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Refundable child and dependent care tax credit

Health Factors: Income
Decision Makers: State Government Federal Government
Evidence Rating: Expert Opinion
Population Reach: 20-49% of WI's population
Impact on Disparities: Likely to decrease disparities

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Description

The child and dependent care tax credit (CDCC) provides eligible working families with qualifying children or other dependents (e.g., a spouse with disabilities) that receive care outside the home with a tax credit intended to partially offset the cost of that care. The federal government and some state governments offer CDCCs. To receive the federal CDCC, parents report care expenses, up to $3,000 per qualifying dependent or $6,000 per family, and receive a tax credit of 20-35% of that amount, depending on income (Urban-Maag 2011). The federal credit is nonrefundable; state CDCCs are partially or fully refundable. Federal and state credit amounts vary by income and number of dependents in care. Eligibility rules also vary by state (TCWF-State tax credits). 

Expected Beneficial Outcomes

Increased access to child care
Increased employment

Evidence of Effectiveness

Establishing refundable child and dependent care tax credits (CDCC) is a suggested strategy to defray the cost of care for children and other dependents (NCCP-Hartig 2014, Urban-Maag 2011), and encourage work in low income families (Urban-Maag 2011). Available evidence suggests that the lowest income families rarely claim the nonrefundable federal credit, as their tax liability is not high enough to benefit from it; the federal credit is most often taken by middle and higher income families with larger tax liabilities (Forry 2006). A study of the 2003 expansion of the CDCC also suggests increasing the amount of expenses that qualify for the credit may increase spending on child care (Miller 2015a). Additional evidence is needed to confirm effects and determine optimal tax structure and benefit amounts.

A 2015 report projects that making the federal child and dependent care tax credit fully refundable, and increasing the percentage of costs reimbursed would reduce child poverty by 1% (146,500 children) and enable 101,000 parents to work, at a cost of approximately $1.6 billion (CDF 2015).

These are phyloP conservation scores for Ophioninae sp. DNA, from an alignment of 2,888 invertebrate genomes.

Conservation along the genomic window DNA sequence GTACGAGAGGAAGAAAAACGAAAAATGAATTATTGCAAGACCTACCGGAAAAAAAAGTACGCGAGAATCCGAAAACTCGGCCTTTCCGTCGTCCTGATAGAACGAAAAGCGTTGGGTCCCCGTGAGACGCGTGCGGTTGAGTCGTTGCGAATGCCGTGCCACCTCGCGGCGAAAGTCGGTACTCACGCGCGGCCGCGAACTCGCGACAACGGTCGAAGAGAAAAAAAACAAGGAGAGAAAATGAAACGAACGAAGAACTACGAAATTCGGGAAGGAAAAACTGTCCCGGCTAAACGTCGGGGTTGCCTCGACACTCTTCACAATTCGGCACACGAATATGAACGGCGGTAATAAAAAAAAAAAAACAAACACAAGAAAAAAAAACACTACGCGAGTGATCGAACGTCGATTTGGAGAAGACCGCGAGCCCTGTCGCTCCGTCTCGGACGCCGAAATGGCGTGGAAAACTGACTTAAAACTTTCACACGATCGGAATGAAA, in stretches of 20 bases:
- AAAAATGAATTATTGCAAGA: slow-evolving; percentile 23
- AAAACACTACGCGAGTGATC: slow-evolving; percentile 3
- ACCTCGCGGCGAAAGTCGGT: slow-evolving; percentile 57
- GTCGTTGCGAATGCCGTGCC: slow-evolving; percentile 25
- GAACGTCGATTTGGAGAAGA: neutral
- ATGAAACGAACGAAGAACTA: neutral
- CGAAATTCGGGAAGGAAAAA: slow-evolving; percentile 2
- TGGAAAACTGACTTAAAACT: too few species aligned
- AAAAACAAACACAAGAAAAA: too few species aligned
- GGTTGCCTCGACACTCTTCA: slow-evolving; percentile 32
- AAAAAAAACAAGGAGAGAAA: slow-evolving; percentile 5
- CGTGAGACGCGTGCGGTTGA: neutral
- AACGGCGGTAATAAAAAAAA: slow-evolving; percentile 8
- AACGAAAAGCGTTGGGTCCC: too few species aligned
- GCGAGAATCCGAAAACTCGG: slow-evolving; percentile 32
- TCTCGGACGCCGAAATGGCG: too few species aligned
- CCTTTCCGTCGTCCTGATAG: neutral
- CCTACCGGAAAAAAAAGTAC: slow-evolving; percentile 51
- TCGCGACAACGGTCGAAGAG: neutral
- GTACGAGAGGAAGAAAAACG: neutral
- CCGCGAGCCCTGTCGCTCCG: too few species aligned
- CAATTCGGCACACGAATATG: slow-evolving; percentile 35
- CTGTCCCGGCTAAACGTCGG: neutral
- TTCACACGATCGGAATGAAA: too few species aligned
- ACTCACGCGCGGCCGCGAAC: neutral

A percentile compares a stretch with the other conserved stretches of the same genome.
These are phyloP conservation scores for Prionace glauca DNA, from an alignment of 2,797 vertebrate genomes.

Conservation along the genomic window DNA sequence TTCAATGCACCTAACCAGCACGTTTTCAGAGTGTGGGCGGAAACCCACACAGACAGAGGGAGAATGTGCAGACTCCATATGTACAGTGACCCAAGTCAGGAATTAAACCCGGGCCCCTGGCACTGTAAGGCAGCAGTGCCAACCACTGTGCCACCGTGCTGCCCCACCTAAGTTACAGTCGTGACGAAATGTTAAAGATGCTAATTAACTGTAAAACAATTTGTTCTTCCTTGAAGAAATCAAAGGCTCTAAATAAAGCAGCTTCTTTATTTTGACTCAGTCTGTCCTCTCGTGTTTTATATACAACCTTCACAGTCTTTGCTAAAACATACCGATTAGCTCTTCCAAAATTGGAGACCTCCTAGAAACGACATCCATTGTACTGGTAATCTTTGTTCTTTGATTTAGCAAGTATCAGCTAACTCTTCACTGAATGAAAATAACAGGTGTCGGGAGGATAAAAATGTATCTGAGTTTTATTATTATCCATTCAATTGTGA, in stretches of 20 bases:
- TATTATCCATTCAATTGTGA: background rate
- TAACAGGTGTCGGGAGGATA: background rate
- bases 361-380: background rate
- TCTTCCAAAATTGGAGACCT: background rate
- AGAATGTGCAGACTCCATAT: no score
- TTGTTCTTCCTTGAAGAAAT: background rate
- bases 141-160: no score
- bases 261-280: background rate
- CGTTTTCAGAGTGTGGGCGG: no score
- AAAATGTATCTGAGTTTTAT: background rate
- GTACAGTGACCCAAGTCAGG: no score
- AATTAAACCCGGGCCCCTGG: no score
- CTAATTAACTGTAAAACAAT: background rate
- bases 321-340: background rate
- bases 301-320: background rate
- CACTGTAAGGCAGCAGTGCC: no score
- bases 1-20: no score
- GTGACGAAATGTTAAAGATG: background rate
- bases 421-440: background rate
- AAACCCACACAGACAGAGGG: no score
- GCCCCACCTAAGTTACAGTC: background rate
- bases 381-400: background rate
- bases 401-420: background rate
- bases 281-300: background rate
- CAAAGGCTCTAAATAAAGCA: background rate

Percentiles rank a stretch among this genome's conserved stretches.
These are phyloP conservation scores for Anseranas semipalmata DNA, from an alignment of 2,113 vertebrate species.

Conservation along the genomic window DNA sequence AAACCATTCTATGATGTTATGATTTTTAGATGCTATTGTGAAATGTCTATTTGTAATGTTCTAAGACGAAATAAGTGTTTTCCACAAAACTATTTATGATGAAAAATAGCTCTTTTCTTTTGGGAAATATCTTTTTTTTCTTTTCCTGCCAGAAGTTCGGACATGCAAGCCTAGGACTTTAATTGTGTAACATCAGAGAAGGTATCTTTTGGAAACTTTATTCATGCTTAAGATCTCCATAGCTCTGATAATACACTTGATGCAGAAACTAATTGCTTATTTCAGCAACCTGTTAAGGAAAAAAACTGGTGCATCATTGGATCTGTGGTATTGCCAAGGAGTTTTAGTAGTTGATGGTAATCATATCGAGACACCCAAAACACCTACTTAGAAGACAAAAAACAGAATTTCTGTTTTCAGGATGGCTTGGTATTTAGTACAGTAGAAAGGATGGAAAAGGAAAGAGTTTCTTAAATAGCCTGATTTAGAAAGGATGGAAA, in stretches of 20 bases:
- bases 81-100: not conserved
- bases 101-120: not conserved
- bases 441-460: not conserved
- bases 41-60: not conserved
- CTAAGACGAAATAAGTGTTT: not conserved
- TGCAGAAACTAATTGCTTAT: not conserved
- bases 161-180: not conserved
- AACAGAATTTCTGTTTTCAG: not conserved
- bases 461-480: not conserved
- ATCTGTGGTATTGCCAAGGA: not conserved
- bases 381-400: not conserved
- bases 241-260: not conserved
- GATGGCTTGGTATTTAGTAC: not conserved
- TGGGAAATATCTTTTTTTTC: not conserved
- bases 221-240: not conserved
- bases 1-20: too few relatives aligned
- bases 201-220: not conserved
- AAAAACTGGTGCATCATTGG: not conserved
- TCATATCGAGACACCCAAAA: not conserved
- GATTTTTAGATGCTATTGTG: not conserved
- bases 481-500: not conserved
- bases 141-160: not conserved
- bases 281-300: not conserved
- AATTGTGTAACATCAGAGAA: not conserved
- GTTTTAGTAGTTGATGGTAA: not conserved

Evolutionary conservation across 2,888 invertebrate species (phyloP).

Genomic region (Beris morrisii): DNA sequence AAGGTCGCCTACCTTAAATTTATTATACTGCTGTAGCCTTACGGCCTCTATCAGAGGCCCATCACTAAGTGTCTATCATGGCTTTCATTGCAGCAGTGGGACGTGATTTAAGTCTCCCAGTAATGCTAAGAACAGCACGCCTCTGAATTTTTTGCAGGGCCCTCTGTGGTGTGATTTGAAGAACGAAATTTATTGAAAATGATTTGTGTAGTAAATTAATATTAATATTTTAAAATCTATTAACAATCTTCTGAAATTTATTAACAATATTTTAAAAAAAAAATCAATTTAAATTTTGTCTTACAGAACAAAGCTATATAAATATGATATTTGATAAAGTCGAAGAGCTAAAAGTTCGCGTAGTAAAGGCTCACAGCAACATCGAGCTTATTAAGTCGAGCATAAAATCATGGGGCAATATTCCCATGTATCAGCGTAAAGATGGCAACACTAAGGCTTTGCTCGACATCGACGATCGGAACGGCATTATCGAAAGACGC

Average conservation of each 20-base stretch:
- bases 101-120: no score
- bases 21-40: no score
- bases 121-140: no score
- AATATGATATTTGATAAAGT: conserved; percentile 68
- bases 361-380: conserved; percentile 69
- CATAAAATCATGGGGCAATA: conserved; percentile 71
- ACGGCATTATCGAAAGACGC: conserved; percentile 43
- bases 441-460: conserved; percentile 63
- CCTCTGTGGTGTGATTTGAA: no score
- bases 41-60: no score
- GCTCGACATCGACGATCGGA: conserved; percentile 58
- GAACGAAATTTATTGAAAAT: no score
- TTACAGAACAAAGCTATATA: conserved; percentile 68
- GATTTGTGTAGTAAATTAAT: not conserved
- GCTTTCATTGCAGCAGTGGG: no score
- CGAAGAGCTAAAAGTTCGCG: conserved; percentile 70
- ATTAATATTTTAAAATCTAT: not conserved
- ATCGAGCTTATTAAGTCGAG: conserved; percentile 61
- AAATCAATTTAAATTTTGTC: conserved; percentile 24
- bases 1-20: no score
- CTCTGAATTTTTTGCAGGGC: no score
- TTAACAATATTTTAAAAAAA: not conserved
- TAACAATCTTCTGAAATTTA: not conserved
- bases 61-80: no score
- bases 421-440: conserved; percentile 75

Implementation

United States

Twenty one states and the District of Columbia offer state dependent care tax credits. Credits in 11 states are partially or fully refundable (TCWF-State tax credits).

Wisconsin

Wisconsin does not have a state child and dependent care tax credit (TCWF-State tax credits).

Implementation Resources

IRS-CDCC - Internal Revenue Service (IRS). Topic 602 - Child and Dependent Care Credit. Accessed on June 26, 2017

Citations - Description

TCWF-State tax credits - Tax Credits for Working Families (TCWF). State tax credits. Accessed on July 27, 2017
Urban-Maag 2011 - Maag E, Rennane S, Steuerle CE. A reference manual for child tax benefits. Washington, DC: Urban Institute; 2011:Discussion Paper No. 32. Accessed on July 12, 2017

Citations - Evidence

CDF 2015 - Ending child poverty now. Washington, DC: Children's Defense Fund (CDF); 2015. Accessed on July 27, 2017
Forry 2006* - Forry ND, Anderson EA. The Child and Dependent Care Tax Credit. Marriage & Family Review. 2008;39(1-2):159–76. Accessed on June 26, 2017
Miller 2015a - Miller BM, Mumford KJ. The salience of complex tax changes: Evidence from the child and dependent care credit expansion. National Tax Journal. 2015;68(3):477-510. Accessed on July 21, 2017
NCCP-Hartig 2014 - Hartig S, Skinner C, Ekono M. Taxing the poor: State income tax policies make a big difference to working families. New York: National Center for Children in Poverty (NCCP); 2014. Accessed on July 12, 2017
Urban-Maag 2011 - Maag E, Rennane S, Steuerle CE. A reference manual for child tax benefits. Washington, DC: Urban Institute; 2011:Discussion Paper No. 32. Accessed on July 12, 2017

Citations - Implementation

TCWF-State tax credits - Tax Credits for Working Families (TCWF). State tax credits. Accessed on July 27, 2017

Page Last Updated

July 26, 2017

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